One frosty morning in December, my business partner stopped to put gas in the company van, and he ran into an unexpected snag. His credit card was refused at the pump, and no amount of re-tries could convince the pump that it should stop being obstinate and just take his word for it that the card was OK. Checking the card info later on the interwebs revealed that his card no longer existed. Just like an unpleasant magic act, his card number had gone *poof* and vanished.

A follow-up call to the card company revealed that the cause of the problem was that one of our vendors (they refused to say which one) had suffered a data breach, our card info was compromised, and to protect us (Yay for being protected!) they had killed his card and mailed him a new one, which would arrive in seven to 10 days (Boo for being without a company card for a week or more!)

We were not actually without a card, because we have multiple company cards, so we just moved one of the other cards into his use until the other one arrives, like a knight in shining plastic, to restore our vendor buying power. Of course, there’s still a lot on inconvenience on our end. The temporary moment of no-card freakout aside, we also have that card on file with some vendors, so now we’ll place orders, and then have to see which orders get a return call for a new number, and those orders will be delayed until the new info gets into place.

Any way you slice it, it’s a hassle. No vendor has given us a courtesy call so far to let us know how serious the breach was, or if it impacted us, so we may never know who interrupted our pre-Christmas sales flow with this unwelcome event.

All of our in-store efforts at data security don’t protect us from breaches in other locations. Vendors, and anyone else to whom we give our card number, can suffer a breach that negatively influences us. Despite data security being a hot topic with high-level management, and despite assurances from information technology departments that the networks and servers are secure, the reality is that things may not be as secure as we are being led to believe.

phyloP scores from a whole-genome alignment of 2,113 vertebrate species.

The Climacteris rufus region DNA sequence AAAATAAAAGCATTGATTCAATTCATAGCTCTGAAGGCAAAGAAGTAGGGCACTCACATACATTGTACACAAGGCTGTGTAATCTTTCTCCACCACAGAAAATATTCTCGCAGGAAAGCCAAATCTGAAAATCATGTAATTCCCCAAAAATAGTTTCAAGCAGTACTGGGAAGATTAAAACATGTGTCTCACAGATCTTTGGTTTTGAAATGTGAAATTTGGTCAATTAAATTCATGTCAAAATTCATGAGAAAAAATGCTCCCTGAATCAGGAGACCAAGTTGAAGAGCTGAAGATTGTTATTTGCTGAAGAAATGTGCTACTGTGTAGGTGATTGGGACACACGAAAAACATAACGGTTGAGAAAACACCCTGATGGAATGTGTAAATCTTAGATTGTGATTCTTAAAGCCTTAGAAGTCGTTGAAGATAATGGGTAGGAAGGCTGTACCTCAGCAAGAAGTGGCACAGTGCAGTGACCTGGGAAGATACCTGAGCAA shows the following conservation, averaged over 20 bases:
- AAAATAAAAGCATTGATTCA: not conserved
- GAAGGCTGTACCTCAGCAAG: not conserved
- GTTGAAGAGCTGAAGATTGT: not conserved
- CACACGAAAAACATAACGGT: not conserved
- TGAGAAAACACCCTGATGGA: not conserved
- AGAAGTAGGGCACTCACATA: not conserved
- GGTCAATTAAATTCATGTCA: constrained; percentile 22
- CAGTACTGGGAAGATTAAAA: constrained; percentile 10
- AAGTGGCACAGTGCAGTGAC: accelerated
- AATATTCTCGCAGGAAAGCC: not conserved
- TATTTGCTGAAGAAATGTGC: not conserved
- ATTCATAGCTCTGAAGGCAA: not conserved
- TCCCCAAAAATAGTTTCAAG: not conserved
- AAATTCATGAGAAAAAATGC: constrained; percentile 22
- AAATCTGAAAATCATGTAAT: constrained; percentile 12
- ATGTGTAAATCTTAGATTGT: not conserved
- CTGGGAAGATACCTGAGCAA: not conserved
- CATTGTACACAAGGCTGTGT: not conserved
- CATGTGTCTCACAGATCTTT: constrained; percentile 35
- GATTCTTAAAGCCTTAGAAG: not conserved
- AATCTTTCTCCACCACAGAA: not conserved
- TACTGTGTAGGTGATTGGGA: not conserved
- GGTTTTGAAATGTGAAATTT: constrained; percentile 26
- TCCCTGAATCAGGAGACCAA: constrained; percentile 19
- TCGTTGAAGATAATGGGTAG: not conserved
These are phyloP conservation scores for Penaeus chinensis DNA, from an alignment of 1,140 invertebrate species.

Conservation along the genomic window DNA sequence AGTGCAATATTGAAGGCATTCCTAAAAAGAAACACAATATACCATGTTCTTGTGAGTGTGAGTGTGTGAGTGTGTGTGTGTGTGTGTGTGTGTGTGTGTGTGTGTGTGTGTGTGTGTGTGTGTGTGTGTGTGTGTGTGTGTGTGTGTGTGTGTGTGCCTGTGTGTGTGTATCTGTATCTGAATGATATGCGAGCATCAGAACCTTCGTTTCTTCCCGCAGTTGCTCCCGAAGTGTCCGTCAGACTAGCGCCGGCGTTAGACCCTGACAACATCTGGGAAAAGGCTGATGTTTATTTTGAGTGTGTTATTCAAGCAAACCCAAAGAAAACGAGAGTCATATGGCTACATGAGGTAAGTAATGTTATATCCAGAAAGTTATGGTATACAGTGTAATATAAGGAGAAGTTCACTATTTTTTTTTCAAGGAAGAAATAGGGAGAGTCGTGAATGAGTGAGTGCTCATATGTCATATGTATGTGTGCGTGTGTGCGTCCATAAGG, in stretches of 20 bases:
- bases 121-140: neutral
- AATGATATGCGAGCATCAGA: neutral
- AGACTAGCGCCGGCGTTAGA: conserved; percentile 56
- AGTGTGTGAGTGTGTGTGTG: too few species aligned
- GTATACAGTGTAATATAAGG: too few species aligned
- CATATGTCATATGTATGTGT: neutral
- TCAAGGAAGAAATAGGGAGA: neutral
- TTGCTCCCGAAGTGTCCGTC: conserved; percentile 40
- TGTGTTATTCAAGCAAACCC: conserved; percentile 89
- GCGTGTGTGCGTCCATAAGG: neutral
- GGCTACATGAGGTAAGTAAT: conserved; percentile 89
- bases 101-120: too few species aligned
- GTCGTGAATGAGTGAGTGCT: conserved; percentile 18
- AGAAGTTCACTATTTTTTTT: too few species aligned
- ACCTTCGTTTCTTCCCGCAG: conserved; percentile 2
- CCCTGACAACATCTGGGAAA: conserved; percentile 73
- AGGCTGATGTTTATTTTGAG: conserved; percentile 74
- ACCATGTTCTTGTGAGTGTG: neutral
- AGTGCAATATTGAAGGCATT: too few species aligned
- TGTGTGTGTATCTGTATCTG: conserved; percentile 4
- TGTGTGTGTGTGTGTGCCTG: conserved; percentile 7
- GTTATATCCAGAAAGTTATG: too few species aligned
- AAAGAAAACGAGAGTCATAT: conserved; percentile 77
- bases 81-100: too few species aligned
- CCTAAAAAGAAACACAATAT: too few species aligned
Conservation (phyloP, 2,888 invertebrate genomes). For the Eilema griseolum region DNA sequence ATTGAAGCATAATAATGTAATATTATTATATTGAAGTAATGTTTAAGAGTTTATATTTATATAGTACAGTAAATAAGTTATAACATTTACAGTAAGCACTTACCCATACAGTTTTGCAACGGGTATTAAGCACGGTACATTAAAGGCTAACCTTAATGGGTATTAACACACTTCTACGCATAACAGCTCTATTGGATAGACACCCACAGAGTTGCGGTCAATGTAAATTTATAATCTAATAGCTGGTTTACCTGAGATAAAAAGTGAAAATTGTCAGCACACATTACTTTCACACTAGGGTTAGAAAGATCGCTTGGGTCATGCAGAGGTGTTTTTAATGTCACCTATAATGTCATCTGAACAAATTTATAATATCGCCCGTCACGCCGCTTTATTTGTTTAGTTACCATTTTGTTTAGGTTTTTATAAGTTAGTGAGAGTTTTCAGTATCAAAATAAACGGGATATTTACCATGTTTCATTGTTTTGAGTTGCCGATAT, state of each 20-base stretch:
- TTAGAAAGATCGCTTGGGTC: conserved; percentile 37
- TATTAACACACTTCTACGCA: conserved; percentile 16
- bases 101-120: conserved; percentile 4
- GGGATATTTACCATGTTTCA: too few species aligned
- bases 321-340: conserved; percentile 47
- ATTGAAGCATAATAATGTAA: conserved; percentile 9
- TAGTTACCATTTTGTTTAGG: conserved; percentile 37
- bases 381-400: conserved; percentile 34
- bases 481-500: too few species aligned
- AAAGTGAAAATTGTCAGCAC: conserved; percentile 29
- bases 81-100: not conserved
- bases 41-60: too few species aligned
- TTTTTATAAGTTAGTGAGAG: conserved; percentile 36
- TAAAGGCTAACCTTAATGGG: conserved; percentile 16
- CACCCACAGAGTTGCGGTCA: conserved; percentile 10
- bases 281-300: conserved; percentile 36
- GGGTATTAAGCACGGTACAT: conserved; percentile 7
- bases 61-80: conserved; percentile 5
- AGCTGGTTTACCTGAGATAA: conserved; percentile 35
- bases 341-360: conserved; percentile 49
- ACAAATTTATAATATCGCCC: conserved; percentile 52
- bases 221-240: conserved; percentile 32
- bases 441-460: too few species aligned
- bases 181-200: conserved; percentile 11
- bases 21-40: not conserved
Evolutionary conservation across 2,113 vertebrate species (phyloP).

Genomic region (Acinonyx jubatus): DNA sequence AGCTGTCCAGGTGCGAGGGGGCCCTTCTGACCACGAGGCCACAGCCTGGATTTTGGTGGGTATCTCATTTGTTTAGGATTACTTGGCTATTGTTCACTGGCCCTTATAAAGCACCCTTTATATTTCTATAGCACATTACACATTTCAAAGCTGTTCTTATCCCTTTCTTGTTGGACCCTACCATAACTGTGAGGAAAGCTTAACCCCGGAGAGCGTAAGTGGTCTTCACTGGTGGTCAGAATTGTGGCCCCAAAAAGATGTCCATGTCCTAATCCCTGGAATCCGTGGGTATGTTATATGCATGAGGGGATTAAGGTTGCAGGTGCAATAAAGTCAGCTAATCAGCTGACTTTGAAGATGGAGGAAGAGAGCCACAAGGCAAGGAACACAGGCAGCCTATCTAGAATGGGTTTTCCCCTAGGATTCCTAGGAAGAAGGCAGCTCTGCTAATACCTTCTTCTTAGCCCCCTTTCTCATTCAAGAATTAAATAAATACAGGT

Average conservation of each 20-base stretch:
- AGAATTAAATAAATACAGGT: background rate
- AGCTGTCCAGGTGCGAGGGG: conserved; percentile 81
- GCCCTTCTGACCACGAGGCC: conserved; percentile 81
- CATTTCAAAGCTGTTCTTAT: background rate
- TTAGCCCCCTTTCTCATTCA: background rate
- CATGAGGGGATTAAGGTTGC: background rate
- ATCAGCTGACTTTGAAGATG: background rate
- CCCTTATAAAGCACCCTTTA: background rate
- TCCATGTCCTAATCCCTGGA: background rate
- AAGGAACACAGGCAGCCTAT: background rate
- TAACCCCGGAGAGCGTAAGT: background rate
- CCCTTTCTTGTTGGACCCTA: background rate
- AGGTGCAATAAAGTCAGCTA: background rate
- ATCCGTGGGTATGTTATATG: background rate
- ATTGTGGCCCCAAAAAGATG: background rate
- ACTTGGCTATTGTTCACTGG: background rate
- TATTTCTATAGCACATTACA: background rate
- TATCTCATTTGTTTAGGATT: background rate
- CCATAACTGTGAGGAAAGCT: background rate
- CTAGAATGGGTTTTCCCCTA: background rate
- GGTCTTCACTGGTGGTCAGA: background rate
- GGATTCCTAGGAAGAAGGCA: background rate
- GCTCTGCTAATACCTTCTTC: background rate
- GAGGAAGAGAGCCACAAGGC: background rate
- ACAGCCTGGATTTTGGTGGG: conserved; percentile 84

One of my best friends worked as a white-hat hacker for several years. Yes, this job exists, and it’s even legal. A white-hat hacking company is employed by a business to test the integrity of its data security. A hacker gets paid by the customer (i.e., Target) to try and break into the company servers, and if successful, they leave a calling card, a small file that basically says the modern equivalent of “Kilroy Was Here.” This proves to the customer that the hacker got in. The hacker then writes a report that outlines for the customer how they got in, and the steps the IT guys need to take to keep him (and others) out.

I asked my friend how often they were successful in getting in. Without pause, he said, “100 percent of the time.” He then explained that part of his contract required him to penetrate the same servers three months after delivering the report, and almost all of those penetrations were successful.

It seems some IT departments may not be fixing the known vulnerabilities that are exposed in the hacker’s report. While we could spend the rest of our week speculating as to the whys of these puzzling failures to implement corrective action, it would serve no practical purpose, so instead let’s look at what we can do to keep ourselves safe from the laxity of others.